The demo was hosted in partnership with the Greater Flushing Chamber of Commerce and the Queens Botanical Garden just inside the garden gates. Superpedestrian operates LINK in multiple cities across the U.S.

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Community conservation reserves protect fish diversity in tropical rivers — ScienceDaily

Prohibiting fishing in conservation reserves is a common strategy for protecting ocean ecosystems and enhancing fisheries management. However, such dedicated reserves are rare in freshwater ecosystems, where conservation efforts generally piggyback on the protection of terrestrial habitats and species.

Now, a collaboration between researchers from Cornell University and the University of Wisconsin-Madison has found that small, community-based reserves in Thailand’s Salween River Basin are serving as critical refuges for fish diversity in a region whose subsistence fisheries have suffered from decades of overharvesting.

The team’s paper, “A Network of Grassroots Reserves Protects Tropical River Fish Diversity,” published Nov. 25 in Nature.

The lead author is Aaron Koning, a former postdoctoral fellow with the Cornell Atkinson Center for Sustainability who is currently a postdoctoral researcher at the University of Nevada, Reno. The project was overseen by Pete McIntyre, the Dwight Webster Sesquicentennial Faculty Fellow and associate professor of natural resources

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The Art of ComEd’s Community of the Future

Commonwealth Edison (ComEd) is a company with a long-standing history of scientific innovation that traces its roots back to Thomas Edison and the lightbulb. But as one of the nation’s leading electric utilities, serving over four million customers in northern Illinois, ComEd is not only continuing a tradition of innovation by developing and deploying the most cutting-edge energy technology; it also pushes the envelope when it comes to transformative, educative, and community-centered art.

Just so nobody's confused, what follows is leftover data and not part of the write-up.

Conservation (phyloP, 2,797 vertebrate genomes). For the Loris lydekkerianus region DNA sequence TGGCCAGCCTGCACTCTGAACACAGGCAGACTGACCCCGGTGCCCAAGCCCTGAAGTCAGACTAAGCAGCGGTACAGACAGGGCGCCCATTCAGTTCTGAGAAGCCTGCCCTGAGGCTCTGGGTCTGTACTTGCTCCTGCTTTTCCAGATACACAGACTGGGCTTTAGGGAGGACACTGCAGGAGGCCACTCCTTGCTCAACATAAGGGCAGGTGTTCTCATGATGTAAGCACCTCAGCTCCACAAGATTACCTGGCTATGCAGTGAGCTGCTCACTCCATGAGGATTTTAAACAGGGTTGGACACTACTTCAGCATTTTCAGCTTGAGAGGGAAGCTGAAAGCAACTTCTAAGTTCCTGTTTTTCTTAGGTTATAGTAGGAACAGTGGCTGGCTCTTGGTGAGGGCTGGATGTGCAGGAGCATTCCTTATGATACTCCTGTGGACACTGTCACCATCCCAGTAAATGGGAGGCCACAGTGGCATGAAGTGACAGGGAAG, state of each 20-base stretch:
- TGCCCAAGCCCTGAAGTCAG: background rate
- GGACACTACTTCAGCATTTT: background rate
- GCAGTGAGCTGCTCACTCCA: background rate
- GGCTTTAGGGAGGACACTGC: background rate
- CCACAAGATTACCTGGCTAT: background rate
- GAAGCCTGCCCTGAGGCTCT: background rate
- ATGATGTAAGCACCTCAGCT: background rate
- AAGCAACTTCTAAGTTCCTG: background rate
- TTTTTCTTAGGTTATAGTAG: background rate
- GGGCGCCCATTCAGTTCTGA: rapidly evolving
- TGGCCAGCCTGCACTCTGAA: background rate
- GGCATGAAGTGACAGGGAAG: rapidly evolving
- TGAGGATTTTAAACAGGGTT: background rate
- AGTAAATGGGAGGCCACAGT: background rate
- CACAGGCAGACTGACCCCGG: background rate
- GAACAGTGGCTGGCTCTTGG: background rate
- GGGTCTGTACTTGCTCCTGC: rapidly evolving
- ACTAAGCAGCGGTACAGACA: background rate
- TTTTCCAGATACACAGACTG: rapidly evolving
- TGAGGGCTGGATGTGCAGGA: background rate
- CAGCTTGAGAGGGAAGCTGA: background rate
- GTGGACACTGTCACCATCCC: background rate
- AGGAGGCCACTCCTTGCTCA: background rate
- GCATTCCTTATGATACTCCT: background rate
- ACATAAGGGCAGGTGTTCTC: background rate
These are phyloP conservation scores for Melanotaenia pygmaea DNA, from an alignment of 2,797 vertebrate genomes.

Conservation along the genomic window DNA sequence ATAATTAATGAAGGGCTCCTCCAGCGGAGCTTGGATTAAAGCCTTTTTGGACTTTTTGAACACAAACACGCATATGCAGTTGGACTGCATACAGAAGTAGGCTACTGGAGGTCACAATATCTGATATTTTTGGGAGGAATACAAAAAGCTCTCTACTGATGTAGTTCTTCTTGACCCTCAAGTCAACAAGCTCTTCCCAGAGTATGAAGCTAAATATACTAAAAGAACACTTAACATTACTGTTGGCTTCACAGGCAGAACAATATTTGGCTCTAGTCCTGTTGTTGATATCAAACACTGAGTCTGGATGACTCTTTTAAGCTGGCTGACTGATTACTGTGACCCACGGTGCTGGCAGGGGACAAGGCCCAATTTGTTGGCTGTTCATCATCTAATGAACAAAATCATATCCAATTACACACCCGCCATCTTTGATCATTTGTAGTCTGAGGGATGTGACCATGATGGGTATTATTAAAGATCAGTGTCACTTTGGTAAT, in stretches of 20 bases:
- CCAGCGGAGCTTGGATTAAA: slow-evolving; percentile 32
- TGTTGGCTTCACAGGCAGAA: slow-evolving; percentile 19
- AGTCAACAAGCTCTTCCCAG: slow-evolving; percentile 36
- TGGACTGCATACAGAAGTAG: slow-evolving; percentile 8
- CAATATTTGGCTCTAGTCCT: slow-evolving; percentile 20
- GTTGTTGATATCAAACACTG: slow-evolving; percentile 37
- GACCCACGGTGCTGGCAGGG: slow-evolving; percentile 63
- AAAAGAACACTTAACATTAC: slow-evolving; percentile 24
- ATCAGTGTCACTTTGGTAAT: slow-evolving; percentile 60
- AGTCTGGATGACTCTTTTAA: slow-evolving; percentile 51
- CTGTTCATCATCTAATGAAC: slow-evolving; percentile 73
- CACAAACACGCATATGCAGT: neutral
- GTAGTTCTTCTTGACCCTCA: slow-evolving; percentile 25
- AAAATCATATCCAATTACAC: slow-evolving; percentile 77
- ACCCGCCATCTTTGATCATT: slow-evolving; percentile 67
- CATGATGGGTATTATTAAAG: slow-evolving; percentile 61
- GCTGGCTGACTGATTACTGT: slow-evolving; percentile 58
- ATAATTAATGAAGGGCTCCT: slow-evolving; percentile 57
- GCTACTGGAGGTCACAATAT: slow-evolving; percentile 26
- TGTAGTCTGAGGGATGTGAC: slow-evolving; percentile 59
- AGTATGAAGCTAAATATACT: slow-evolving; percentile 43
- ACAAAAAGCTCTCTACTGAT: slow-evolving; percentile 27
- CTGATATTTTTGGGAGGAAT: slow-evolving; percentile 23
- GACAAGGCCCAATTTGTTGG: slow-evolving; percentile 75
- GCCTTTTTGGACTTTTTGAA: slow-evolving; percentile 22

Since 2016, ComEd has been partnering with the Bronzeville neighborhood to create one of the greenest, most connected, most resilient communities in the nation, redefining the role of the urban utility and transforming lives in the process. ComEd’s Community of Future is a “smart community,” that leverages innovative technologies, like microgrids, to enhance the lives of everyday people. ComEd’s identification of microgrids as a crucial technology for increasing the resilience and sustainability of the electric grid was

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The science of gratitude can transform your family | St. Tammany community news

There’s been a lot of talk about science this year.

Follow the science. Listen to the scientists. Watch the trends. Track the numbers. Science science science. Marcia Marcia Marcia.

Science has been a huge part of the conversation. And while, for the most part, we can give COVID-19 the credit for finagling science into our daily concentration, that side of science gets to take a little break today. (No, it’s not always all about you, COVID, you little narcissist.)

Instead, I want to take some time to talk about how there is also science that can make us — and our children — happier. Yes, even amid the big pile of elephant dung that is the year 2020.

I want to talk about the science of gratitude. It’s the legitimate therapy of rewiring our brains to become happier even when life feels like an episode of “Hoarders” and the trash